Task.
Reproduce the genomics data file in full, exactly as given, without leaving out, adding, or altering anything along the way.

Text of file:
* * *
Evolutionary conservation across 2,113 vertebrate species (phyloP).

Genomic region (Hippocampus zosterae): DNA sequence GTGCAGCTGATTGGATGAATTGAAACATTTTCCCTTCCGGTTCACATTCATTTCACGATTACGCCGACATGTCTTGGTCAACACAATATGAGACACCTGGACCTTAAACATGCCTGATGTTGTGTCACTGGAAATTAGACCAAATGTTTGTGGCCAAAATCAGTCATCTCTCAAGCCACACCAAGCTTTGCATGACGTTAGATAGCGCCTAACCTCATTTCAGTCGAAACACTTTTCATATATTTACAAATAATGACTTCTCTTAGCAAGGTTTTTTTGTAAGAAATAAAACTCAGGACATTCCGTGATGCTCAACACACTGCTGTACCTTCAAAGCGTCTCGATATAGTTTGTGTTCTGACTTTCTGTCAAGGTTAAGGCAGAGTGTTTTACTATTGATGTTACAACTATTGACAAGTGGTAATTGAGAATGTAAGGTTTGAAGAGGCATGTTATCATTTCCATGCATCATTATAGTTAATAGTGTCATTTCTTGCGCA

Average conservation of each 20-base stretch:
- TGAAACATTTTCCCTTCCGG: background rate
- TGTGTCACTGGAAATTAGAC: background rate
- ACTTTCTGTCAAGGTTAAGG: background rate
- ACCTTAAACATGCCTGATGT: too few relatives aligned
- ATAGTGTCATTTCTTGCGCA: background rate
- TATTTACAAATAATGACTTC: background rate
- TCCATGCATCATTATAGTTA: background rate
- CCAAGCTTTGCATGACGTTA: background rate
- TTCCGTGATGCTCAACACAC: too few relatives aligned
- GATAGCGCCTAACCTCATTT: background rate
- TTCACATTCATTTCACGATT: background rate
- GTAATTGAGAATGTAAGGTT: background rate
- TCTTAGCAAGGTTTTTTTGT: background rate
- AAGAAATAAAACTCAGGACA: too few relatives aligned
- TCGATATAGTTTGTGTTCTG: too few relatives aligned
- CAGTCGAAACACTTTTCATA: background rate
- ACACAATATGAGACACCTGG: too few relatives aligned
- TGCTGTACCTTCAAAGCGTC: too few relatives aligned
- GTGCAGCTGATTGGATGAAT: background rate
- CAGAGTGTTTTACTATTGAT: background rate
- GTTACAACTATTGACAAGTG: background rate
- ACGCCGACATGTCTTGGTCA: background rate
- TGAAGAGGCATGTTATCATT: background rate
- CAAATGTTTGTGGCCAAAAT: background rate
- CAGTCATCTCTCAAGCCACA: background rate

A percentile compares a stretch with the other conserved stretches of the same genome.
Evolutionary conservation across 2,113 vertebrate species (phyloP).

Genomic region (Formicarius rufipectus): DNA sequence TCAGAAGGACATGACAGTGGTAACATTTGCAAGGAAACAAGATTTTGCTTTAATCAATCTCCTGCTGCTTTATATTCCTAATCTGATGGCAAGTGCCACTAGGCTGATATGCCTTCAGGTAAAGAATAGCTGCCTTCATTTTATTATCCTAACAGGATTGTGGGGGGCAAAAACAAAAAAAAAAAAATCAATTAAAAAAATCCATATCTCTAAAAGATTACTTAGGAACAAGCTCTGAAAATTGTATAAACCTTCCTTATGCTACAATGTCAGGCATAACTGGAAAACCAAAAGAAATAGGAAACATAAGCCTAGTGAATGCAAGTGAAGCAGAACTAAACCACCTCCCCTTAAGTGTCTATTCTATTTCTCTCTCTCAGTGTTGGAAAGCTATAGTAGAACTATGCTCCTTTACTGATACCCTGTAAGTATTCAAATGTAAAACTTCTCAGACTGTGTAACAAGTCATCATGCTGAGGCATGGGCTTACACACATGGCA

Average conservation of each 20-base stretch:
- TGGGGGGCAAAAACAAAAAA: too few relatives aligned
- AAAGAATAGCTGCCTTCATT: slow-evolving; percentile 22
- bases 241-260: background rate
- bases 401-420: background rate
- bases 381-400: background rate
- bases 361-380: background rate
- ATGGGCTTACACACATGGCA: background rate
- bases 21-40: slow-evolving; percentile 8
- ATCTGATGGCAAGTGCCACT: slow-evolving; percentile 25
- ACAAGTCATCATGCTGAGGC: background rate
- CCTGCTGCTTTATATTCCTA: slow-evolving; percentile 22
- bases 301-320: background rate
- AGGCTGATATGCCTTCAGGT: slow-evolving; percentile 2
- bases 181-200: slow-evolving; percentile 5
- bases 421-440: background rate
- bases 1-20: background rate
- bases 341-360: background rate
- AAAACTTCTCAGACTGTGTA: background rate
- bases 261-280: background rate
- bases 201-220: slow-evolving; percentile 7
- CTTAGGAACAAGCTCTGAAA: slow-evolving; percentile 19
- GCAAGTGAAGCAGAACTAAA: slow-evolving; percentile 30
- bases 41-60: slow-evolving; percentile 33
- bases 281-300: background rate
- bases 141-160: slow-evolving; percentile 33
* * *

Evolutionary conservation across 2,113 vertebrate species (phyloP).

Genomic region (Hippocampus zosterae): DNA sequence GTGCAGCTGATTGGATGAATTGAAACATTTTCCCTTCCGGTTCACATTCATTTCACGATTACGCCGACATGTCTTGGTCAACACAATATGAGACACCTGGACCTTAAACATGCCTGATGTTGTGTCACTGGAAATTAGACCAAATGTTTGTGGCCAAAATCAGTCATCTCTCAAGCCACACCAAGCTTTGCATGACGTTAGATAGCGCCTAACCTCATTTCAGTCGAAACACTTTTCATATATTTACAAATAATGACTTCTCTTAGCAAGGTTTTTTTGTAAGAAATAAAACTCAGGACATTCCGTGATGCTCAACACACTGCTGTACCTTCAAAGCGTCTCGATATAGTTTGTGTTCTGACTTTCTGTCAAGGTTAAGGCAGAGTGTTTTACTATTGATGTTACAACTATTGACAAGTGGTAATTGAGAATGTAAGGTTTGAAGAGGCATGTTATCATTTCCATGCATCATTATAGTTAATAGTGTCATTTCTTGCGCA

Average conservation of each 20-base stretch:
- TGAAACATTTTCCCTTCCGG: background rate
- TGTGTCACTGGAAATTAGAC: background rate
- ACTTTCTGTCAAGGTTAAGG: background rate
- ACCTTAAACATGCCTGATGT: too few relatives aligned
- ATAGTGTCATTTCTTGCGCA: background rate
- TATTTACAAATAATGACTTC: background rate
- TCCATGCATCATTATAGTTA: background rate
- CCAAGCTTTGCATGACGTTA: background rate
- TTCCGTGATGCTCAACACAC: too few relatives aligned
- GATAGCGCCTAACCTCATTT: background rate
- TTCACATTCATTTCACGATT: background rate
- GTAATTGAGAATGTAAGGTT: background rate
- TCTTAGCAAGGTTTTTTTGT: background rate
- AAGAAATAAAACTCAGGACA: too few relatives aligned
- TCGATATAGTTTGTGTTCTG: too few relatives aligned
- CAGTCGAAACACTTTTCATA: background rate
- ACACAATATGAGACACCTGG: too few relatives aligned
- TGCTGTACCTTCAAAGCGTC: too few relatives aligned
- GTGCAGCTGATTGGATGAAT: background rate
- CAGAGTGTTTTACTATTGAT: background rate
- GTTACAACTATTGACAAGTG: background rate
- ACGCCGACATGTCTTGGTCA: background rate
- TGAAGAGGCATGTTATCATT: background rate
- CAAATGTTTGTGGCCAAAAT: background rate
- CAGTCATCTCTCAAGCCACA: background rate

A percentile compares a stretch with the other conserved stretches of the same genome.
Evolutionary conservation across 2,113 vertebrate species (phyloP).

Genomic region (Formicarius rufipectus): DNA sequence TCAGAAGGACATGACAGTGGTAACATTTGCAAGGAAACAAGATTTTGCTTTAATCAATCTCCTGCTGCTTTATATTCCTAATCTGATGGCAAGTGCCACTAGGCTGATATGCCTTCAGGTAAAGAATAGCTGCCTTCATTTTATTATCCTAACAGGATTGTGGGGGGCAAAAACAAAAAAAAAAAAATCAATTAAAAAAATCCATATCTCTAAAAGATTACTTAGGAACAAGCTCTGAAAATTGTATAAACCTTCCTTATGCTACAATGTCAGGCATAACTGGAAAACCAAAAGAAATAGGAAACATAAGCCTAGTGAATGCAAGTGAAGCAGAACTAAACCACCTCCCCTTAAGTGTCTATTCTATTTCTCTCTCTCAGTGTTGGAAAGCTATAGTAGAACTATGCTCCTTTACTGATACCCTGTAAGTATTCAAATGTAAAACTTCTCAGACTGTGTAACAAGTCATCATGCTGAGGCATGGGCTTACACACATGGCA

Average conservation of each 20-base stretch:
- TGGGGGGCAAAAACAAAAAA: too few relatives aligned
- AAAGAATAGCTGCCTTCATT: slow-evolving; percentile 22
- bases 241-260: background rate
- bases 401-420: background rate
- bases 381-400: background rate
- bases 361-380: background rate
- ATGGGCTTACACACATGGCA: background rate
- bases 21-40: slow-evolving; percentile 8
- ATCTGATGGCAAGTGCCACT: slow-evolving; percentile 25
- ACAAGTCATCATGCTGAGGC: background rate
- CCTGCTGCTTTATATTCCTA: slow-evolving; percentile 22
- bases 301-320: background rate
- AGGCTGATATGCCTTCAGGT: slow-evolving; percentile 2
- bases 181-200: slow-evolving; percentile 5
- bases 421-440: background rate
- bases 1-20: background rate
- bases 341-360: background rate
- AAAACTTCTCAGACTGTGTA: background rate
- bases 261-280: background rate
- bases 201-220: slow-evolving; percentile 7
- CTTAGGAACAAGCTCTGAAA: slow-evolving; percentile 19
- GCAAGTGAAGCAGAACTAAA: slow-evolving; percentile 30
- bases 41-60: slow-evolving; percentile 33
- bases 281-300: background rate
- bases 141-160: slow-evolving; percentile 33